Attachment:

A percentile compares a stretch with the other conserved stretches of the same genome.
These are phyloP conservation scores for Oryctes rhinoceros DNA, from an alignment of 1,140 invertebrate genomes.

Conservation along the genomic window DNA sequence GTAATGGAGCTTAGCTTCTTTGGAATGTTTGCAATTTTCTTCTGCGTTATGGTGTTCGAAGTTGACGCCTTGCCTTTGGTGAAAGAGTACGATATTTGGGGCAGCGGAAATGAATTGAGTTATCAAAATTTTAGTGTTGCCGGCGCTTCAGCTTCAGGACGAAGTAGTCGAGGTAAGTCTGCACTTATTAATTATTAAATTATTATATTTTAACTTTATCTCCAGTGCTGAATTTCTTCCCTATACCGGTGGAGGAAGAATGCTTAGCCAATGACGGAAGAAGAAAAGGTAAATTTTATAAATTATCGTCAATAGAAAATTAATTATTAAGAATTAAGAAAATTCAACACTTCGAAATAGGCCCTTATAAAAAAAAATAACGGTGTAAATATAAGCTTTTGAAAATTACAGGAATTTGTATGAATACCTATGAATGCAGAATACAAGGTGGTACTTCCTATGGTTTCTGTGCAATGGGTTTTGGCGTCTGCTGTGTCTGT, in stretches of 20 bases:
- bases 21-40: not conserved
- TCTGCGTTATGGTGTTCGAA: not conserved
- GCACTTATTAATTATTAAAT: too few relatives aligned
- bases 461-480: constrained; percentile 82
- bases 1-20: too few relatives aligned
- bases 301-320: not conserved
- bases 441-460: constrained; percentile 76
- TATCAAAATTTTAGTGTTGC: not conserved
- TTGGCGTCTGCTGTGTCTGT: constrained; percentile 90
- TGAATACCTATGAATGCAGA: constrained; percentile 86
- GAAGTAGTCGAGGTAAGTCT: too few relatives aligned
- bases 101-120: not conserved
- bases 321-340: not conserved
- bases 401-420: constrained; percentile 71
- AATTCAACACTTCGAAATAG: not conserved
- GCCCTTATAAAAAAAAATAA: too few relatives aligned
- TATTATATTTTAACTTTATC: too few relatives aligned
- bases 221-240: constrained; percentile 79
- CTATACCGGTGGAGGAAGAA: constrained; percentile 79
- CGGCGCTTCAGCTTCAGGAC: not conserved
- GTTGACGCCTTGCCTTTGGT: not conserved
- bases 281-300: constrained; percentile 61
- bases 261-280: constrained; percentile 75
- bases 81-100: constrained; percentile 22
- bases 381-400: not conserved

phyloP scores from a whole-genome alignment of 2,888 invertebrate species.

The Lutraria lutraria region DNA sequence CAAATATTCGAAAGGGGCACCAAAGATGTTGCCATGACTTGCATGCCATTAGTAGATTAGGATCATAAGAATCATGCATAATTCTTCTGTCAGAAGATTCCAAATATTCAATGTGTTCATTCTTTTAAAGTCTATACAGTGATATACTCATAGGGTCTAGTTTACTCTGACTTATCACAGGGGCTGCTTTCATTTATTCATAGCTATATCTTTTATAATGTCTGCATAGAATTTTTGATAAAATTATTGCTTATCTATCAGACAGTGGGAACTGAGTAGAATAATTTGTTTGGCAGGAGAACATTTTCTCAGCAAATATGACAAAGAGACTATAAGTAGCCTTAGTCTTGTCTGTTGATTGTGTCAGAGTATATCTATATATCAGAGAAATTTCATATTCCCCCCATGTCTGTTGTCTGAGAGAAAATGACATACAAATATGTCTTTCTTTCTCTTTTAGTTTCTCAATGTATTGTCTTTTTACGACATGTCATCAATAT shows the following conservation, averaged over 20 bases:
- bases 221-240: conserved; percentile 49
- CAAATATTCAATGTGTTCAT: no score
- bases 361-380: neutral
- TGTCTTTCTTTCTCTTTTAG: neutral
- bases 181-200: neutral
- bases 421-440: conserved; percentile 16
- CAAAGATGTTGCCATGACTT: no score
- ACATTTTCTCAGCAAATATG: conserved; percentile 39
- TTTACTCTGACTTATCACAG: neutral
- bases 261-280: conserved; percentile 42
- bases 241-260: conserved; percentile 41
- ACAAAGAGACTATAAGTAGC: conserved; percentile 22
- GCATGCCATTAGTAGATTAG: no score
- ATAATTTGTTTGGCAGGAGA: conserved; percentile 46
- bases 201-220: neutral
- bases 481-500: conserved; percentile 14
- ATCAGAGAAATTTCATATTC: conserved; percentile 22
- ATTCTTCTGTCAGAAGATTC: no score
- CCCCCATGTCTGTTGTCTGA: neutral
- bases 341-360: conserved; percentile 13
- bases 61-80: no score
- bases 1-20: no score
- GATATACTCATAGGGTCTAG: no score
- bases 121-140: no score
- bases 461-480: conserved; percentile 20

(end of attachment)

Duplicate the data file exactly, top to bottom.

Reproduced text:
A percentile compares a stretch with the other conserved stretches of the same genome.
These are phyloP conservation scores for Oryctes rhinoceros DNA, from an alignment of 1,140 invertebrate genomes.

Conservation along the genomic window DNA sequence GTAATGGAGCTTAGCTTCTTTGGAATGTTTGCAATTTTCTTCTGCGTTATGGTGTTCGAAGTTGACGCCTTGCCTTTGGTGAAAGAGTACGATATTTGGGGCAGCGGAAATGAATTGAGTTATCAAAATTTTAGTGTTGCCGGCGCTTCAGCTTCAGGACGAAGTAGTCGAGGTAAGTCTGCACTTATTAATTATTAAATTATTATATTTTAACTTTATCTCCAGTGCTGAATTTCTTCCCTATACCGGTGGAGGAAGAATGCTTAGCCAATGACGGAAGAAGAAAAGGTAAATTTTATAAATTATCGTCAATAGAAAATTAATTATTAAGAATTAAGAAAATTCAACACTTCGAAATAGGCCCTTATAAAAAAAAATAACGGTGTAAATATAAGCTTTTGAAAATTACAGGAATTTGTATGAATACCTATGAATGCAGAATACAAGGTGGTACTTCCTATGGTTTCTGTGCAATGGGTTTTGGCGTCTGCTGTGTCTGT, in stretches of 20 bases:
- bases 21-40: not conserved
- TCTGCGTTATGGTGTTCGAA: not conserved
- GCACTTATTAATTATTAAAT: too few relatives aligned
- bases 461-480: constrained; percentile 82
- bases 1-20: too few relatives aligned
- bases 301-320: not conserved
- bases 441-460: constrained; percentile 76
- TATCAAAATTTTAGTGTTGC: not conserved
- TTGGCGTCTGCTGTGTCTGT: constrained; percentile 90
- TGAATACCTATGAATGCAGA: constrained; percentile 86
- GAAGTAGTCGAGGTAAGTCT: too few relatives aligned
- bases 101-120: not conserved
- bases 321-340: not conserved
- bases 401-420: constrained; percentile 71
- AATTCAACACTTCGAAATAG: not conserved
- GCCCTTATAAAAAAAAATAA: too few relatives aligned
- TATTATATTTTAACTTTATC: too few relatives aligned
- bases 221-240: constrained; percentile 79
- CTATACCGGTGGAGGAAGAA: constrained; percentile 79
- CGGCGCTTCAGCTTCAGGAC: not conserved
- GTTGACGCCTTGCCTTTGGT: not conserved
- bases 281-300: constrained; percentile 61
- bases 261-280: constrained; percentile 75
- bases 81-100: constrained; percentile 22
- bases 381-400: not conserved

phyloP scores from a whole-genome alignment of 2,888 invertebrate species.

The Lutraria lutraria region DNA sequence CAAATATTCGAAAGGGGCACCAAAGATGTTGCCATGACTTGCATGCCATTAGTAGATTAGGATCATAAGAATCATGCATAATTCTTCTGTCAGAAGATTCCAAATATTCAATGTGTTCATTCTTTTAAAGTCTATACAGTGATATACTCATAGGGTCTAGTTTACTCTGACTTATCACAGGGGCTGCTTTCATTTATTCATAGCTATATCTTTTATAATGTCTGCATAGAATTTTTGATAAAATTATTGCTTATCTATCAGACAGTGGGAACTGAGTAGAATAATTTGTTTGGCAGGAGAACATTTTCTCAGCAAATATGACAAAGAGACTATAAGTAGCCTTAGTCTTGTCTGTTGATTGTGTCAGAGTATATCTATATATCAGAGAAATTTCATATTCCCCCCATGTCTGTTGTCTGAGAGAAAATGACATACAAATATGTCTTTCTTTCTCTTTTAGTTTCTCAATGTATTGTCTTTTTACGACATGTCATCAATAT shows the following conservation, averaged over 20 bases:
- bases 221-240: conserved; percentile 49
- CAAATATTCAATGTGTTCAT: no score
- bases 361-380: neutral
- TGTCTTTCTTTCTCTTTTAG: neutral
- bases 181-200: neutral
- bases 421-440: conserved; percentile 16
- CAAAGATGTTGCCATGACTT: no score
- ACATTTTCTCAGCAAATATG: conserved; percentile 39
- TTTACTCTGACTTATCACAG: neutral
- bases 261-280: conserved; percentile 42
- bases 241-260: conserved; percentile 41
- ACAAAGAGACTATAAGTAGC: conserved; percentile 22
- GCATGCCATTAGTAGATTAG: no score
- ATAATTTGTTTGGCAGGAGA: conserved; percentile 46
- bases 201-220: neutral
- bases 481-500: conserved; percentile 14
- ATCAGAGAAATTTCATATTC: conserved; percentile 22
- ATTCTTCTGTCAGAAGATTC: no score
- CCCCCATGTCTGTTGTCTGA: neutral
- bases 341-360: conserved; percentile 13
- bases 61-80: no score
- bases 1-20: no score
- GATATACTCATAGGGTCTAG: no score
- bases 121-140: no score
- bases 461-480: conserved; percentile 20